Selenocysteamine (CysASeH) is of much less biological relevance, although it also exhibits glutathione peroxidase-like activity [28]. It is commonly used as a simple model compound to study the characteristics of the selenol moiety.
Selenocystamine (CysASeSeCysA) first became a compound of interest due to its antiviral activity [34]. Later, its apparent role in antioxidant pathways was revealed as a facilitator of glutathione oxidation [35]. The glutathione peroxidase-like activity of selenocysteamine–selenocystamine was utilized as a special coating on coronary artery stents. This facilitates nitric oxide production, thus lowering the risk of a possible subsequent infarction [36,37,38]. The structural formulae of the selenol-containing compounds in the main focus of this work are depicted in Figure 4.

4. Selenolate-Diselenide and Thiolate-Disulfide Redox Equilibria: Their Stepwise and Cumulative Macroscopic Constants

Glutathione is considered the “gold standard” in thiol-disulfide biochemistry. Hence, the redox behavior of every thiol-containing antioxidant is compared to glutathione. This standard procedure is aided by the fact that the species-specific physico-chemical acid-base [39] and redox [40,41] parameters of glutathione are characterized in detail in terms of their redox capacities. However, glutathione cannot easily reduce the diselenide bridge [42,43]. Based on our data, not even excessive amounts of glutathione are effective in reducing the diselenides to any significant amount. Thus, a more appropriate “standard” redox couple is needed for the investigation of selenolate-diselenide redox equilibria. Dithiothreitol (DTT), a stronger reducing agent, could be considered based on the literature recommendations [44,45]. Dithiothreitol undergoes a one-step, two-electron redox reaction, resulting in the formation of an intramolecular disulfide ring. The presence of an intermediate compound with DTT attached to another thiol during this redox reaction is negligible [46]. The main physico-chemical properties of DTT, such as logK1 and logK2, macroscopic thiolate protonation constants, and the E° redox potential, are known (logK1 = 10.1; logK2 = 9.2 [47]; E° = −0.323 V at pH = 7.0 [48]).
To obtain data describing selenolate-diselenide redox equilibria comparable to those of thiolate-disulfide systems, first, the glutathione–DTT redox reaction was investigated at a microspecies level [49].
The general stepwise scheme of selenolate−diselenide redox equilibria with DTT is depicted in Figure 5, where RSe and RSeSeR stand for the reduced and oxidized forms of the selenium-containing compounds, respectively.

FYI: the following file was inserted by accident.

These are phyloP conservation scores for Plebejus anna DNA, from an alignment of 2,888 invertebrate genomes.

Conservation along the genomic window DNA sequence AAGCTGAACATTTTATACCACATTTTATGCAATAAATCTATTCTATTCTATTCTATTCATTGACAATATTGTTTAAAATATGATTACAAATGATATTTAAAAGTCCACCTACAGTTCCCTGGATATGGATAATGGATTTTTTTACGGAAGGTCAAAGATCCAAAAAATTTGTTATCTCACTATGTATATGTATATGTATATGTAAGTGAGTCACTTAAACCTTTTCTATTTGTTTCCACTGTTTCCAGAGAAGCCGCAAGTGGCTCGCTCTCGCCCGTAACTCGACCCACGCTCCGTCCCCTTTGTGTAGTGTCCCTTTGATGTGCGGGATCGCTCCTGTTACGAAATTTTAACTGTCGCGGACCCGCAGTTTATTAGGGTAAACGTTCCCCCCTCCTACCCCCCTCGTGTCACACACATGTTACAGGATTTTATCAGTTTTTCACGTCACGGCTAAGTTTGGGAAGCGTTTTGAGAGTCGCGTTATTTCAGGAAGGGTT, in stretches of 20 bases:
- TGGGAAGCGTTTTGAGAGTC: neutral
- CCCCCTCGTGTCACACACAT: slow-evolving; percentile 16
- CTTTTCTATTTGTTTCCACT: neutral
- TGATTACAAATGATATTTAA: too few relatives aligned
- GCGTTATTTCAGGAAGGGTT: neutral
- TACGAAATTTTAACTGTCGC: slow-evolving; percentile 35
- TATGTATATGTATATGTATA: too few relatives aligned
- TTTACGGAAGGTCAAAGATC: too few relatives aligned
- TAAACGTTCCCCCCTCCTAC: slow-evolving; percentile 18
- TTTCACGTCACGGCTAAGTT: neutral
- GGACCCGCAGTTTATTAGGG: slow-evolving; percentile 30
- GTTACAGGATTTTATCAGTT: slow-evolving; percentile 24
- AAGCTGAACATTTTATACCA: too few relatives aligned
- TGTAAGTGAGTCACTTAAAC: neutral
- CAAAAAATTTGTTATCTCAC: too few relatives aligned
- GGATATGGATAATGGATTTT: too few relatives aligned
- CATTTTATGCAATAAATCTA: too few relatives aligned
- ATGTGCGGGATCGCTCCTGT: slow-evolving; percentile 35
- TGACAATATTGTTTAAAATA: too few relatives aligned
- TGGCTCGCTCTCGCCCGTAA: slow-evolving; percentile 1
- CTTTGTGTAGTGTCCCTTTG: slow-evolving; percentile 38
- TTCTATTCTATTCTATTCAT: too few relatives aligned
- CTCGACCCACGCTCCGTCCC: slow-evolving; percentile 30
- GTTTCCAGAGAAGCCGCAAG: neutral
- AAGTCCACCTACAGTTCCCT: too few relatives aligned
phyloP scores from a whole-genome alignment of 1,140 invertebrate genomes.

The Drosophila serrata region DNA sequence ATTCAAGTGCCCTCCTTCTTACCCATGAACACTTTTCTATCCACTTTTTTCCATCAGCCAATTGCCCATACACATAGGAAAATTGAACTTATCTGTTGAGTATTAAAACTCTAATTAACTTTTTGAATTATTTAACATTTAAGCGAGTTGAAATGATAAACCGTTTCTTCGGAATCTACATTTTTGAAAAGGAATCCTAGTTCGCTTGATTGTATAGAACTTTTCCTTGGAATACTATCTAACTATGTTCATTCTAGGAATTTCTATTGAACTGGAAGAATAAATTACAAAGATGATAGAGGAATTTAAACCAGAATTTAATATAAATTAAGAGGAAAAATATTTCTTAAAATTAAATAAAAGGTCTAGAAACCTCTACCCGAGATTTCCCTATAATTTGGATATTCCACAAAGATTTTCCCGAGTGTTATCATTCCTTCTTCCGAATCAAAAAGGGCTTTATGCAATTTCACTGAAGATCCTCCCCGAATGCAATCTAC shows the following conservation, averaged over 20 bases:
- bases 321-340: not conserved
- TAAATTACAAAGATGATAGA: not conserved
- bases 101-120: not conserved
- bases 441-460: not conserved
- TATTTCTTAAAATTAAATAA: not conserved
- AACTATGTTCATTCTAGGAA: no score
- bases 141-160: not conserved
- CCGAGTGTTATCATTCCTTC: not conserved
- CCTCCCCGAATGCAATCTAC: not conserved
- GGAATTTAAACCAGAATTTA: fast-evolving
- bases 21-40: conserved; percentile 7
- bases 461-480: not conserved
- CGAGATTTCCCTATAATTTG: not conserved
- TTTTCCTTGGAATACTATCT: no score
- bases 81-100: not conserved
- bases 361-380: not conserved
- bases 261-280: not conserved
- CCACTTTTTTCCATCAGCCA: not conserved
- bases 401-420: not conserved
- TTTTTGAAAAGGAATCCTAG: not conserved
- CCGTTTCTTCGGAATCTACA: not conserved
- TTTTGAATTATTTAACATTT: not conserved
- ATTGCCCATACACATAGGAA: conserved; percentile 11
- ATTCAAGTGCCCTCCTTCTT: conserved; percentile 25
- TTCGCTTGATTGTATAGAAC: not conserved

Dithiotreitol is highly driven towards its oxidized, ring-closing form [47,50]. The reaction between diselenides and DTT can be reasonably treated in terms of KC, a cumulative equilibrium constant. This cumulative equilibrium constant is a conditional one and can be written as follows:
K C = [ R S e H ] 2 · [ D T T o x . ] R S e S e R · D T T
In the “selenol–diselenide” equilibria, the actually reduced form is the deprotonated selenol, i.e., the selenolate. All selenolates are basic moieties, and they take part both in acid-base and redox processes. These two types of reactions are interfering and co-dependent. To describe them in detail, it is necessary to define the protonation stage of each basic site. Microspecies are precisely defined species. Their protonation constants and equilibria are microconstants and micro-equilibria, respectively. The determination of all the related microscopic parameters is microspeciation. To elucidate the microscopic redox equilibrium constants, one has to consider the fact that selenolate (or thiolate) species participate in redox reactions, and many possible selenolate-bearing species exist for a certain compound. Consider selenocysteamine as a simple case: the selenolate-bearing species could be H2N-CH2-CH2-Se with a neighboring amino group or +H3N-CH2-CH2-Se with a neighboring ammonium moiety. As an example, consider the microscopic redox equilibrium constant between H2N-CH2-CH2-Se (microspecies “a” in Figure 6) and the thiolate-bearing species of dithiothreitol (DTT2−). This microscopic constant, ka, refers to the reaction involving the “a” microspecies of CysASeH and the corresponding “a′” microspecies of CysASeSeCysA (Figure 6). Note that species “a” of the selenolate defines the diselenide species as “a′”, since “a′” is the only diselenide microspecies with protonation states in the vicinity of Se identical with “a”. Superscript “a” on ka therefore unambiguously identifies all two microspecies in the microequilibrium in question. An example of this pH-independent, microscopic selenolate–diselenide equilibrium constant is in Equation (2):
k a = [ a ] 2 · [ D T T o x . ] a · D T T 2
The species-specific microconstant (ka) can be obtained as the product of the total concentration and the relative abundance of the respective microspecies, as seen in Equation (4). The relative abundance of the microspecies is a function of pH and the microscopic protonation constants. The concentration of the “a” CysASeH microspecies is expressed as:
a = C y s A S e H · χ a = C y s A S e H · 1 1 + K 1 · H + + K 1 · K 2 · H + 2
where [CysASeH] is the total solution concentration of CysASeH, χa is the relative abundance of microspecies “a,” K1 and K2 are the macroscopic protonation constants of CysASeH. Using analog equations such as Equation (3) for the concentrations of the other species involved in the redox reaction, one obtains:
k b = [ a ] 2 · [ D T T o x . ] a · D T T 2 = C y s A S e H 2 · χ a 2 · [ D T T o x . ] [ C y s A S e S e C y s A ] · χ a · [ D T T ] · χ D T T 2 = K C · χ a 2 χ a · χ D T T 2